The answer may be obvious to you, but other than inherent academic interest, it was difficult for me to come up with practical reasons for why a psychiatrist should have a firm grounding in how the rest of the body works, other than to avoid nasty drug-drug interactions and toxicities.

Originally, I thought perhaps the importance lies in understanding patients with co-morbidities (concurrent illnesses other than any psychiatric concerns), but then I thought that the patient’s subjective experience of the disease is probably more important, and I could always look up any disease that I didn’t know.

I then thought maybe the importance lies in increasing adherence, but the day-to-day factors that would affect adherence should be explored as part of the psych sessions anyway.

So as it turns out, that was the end of my extensive list of ideas.  So I decided to take a break from thinking, and that was when Dr. House came to the rescue.

In one particular episode, a young female CEO has intense heart failure with no indication of why, and it wasn’t until House considered her psychiatric symptoms that the underlying reason for her precocious illness was discovered: she was bulimic and using Ipecac to regularly induce vomiting, thereby destroying her heart.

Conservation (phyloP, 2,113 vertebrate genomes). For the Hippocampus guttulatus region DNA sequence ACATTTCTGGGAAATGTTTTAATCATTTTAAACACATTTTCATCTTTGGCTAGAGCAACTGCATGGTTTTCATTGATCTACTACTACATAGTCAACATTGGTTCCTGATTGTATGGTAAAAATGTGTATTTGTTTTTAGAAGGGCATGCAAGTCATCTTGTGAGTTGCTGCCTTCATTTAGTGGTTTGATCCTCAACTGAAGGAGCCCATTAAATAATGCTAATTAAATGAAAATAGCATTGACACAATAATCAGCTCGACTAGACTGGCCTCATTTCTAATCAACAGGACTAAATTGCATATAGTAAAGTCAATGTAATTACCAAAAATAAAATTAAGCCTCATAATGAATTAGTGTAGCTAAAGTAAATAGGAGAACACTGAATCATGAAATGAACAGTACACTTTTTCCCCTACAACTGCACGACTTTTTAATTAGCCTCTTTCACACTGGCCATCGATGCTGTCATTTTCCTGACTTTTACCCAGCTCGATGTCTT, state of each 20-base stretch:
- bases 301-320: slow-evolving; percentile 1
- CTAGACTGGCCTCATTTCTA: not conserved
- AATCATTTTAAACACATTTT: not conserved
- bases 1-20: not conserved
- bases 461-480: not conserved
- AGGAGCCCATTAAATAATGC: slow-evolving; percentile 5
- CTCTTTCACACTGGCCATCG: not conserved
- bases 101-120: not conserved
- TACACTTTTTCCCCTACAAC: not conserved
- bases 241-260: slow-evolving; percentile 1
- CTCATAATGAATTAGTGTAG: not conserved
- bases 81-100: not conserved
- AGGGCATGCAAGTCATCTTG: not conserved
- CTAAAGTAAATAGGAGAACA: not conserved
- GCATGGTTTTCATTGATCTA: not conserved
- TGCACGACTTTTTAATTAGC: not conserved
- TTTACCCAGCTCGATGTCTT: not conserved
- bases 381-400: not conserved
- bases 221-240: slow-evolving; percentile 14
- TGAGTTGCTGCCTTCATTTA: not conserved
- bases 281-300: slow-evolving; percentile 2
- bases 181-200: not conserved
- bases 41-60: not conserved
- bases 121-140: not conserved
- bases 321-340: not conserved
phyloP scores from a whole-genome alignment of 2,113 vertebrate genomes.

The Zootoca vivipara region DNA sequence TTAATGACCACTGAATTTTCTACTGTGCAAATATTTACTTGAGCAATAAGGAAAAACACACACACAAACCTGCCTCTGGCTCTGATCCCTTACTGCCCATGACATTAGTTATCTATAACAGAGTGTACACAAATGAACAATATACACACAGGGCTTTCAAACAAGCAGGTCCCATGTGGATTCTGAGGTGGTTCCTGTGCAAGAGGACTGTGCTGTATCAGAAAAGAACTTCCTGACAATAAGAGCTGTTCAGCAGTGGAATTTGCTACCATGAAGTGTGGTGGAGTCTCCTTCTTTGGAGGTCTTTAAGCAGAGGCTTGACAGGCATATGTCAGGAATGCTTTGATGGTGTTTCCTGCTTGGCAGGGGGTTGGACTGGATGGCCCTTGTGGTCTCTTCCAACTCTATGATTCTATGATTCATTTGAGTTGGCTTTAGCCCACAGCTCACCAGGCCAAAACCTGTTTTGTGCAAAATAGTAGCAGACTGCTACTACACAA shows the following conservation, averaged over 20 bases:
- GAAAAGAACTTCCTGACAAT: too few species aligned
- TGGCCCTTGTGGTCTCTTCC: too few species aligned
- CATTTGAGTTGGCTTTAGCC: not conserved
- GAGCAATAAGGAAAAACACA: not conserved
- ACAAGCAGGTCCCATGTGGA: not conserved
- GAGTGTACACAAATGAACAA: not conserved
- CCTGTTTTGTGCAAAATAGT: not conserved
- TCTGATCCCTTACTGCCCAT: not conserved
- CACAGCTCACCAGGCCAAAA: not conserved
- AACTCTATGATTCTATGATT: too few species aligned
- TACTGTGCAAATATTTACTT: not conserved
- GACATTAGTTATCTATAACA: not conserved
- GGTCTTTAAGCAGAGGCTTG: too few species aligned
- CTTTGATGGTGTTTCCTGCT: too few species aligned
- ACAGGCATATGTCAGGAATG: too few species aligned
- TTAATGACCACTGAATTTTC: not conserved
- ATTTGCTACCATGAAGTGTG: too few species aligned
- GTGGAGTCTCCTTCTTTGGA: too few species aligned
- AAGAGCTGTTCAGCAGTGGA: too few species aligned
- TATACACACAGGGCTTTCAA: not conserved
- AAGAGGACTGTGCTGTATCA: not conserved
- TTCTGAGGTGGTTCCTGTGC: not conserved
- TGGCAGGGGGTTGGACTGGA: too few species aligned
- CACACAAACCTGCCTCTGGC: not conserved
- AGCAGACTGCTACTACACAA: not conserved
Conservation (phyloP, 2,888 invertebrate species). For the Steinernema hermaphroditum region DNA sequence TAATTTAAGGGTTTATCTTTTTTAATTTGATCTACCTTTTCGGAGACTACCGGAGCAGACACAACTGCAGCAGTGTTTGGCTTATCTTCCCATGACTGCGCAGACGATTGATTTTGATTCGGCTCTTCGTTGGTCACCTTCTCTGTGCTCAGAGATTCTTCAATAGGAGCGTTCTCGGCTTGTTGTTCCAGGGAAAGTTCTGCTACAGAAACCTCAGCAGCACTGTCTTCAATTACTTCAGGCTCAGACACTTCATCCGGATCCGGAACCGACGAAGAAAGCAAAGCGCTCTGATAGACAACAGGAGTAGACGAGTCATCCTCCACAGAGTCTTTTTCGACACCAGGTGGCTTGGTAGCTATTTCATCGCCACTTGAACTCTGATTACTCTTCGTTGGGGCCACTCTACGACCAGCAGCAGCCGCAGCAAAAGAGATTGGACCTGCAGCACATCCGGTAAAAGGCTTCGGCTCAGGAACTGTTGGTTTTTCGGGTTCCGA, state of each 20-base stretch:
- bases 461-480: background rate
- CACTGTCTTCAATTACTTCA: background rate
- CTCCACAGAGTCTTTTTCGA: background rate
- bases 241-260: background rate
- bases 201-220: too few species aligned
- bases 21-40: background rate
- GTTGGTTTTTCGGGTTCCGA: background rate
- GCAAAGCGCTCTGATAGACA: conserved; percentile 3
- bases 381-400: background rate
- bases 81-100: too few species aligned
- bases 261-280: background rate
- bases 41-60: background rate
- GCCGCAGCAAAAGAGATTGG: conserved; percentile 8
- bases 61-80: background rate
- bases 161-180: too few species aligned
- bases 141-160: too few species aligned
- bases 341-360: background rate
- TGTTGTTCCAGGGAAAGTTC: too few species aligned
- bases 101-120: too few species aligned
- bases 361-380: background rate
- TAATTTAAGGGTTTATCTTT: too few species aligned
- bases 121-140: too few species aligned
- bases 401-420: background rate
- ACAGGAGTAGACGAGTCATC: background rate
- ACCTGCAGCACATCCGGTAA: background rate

The case woke me up from my naivety.  I realized that House is right: everybody lies.

While that may simply be truthiness talking, the reality is that if I become a psychiatrist, not all of my patients would be able to or want to open up to me and divulge all of their secrets right away.  Due to their circumstances, they may not trust me or perhaps they have the lost the ability to communicate coherently (as with some schizophrenic patients).  Medical training is one long course in pragmatic observation, and understanding the entire body allows me to notice clubbed fingers, a slight tremor in the arm, or jaundice in the eyes, and be able to infer details in the patient’s life (like bad habits or recent trauma) that he or she doesn’t want to tell me, didn’t know was important to tell me, or literally couldn’t tell me.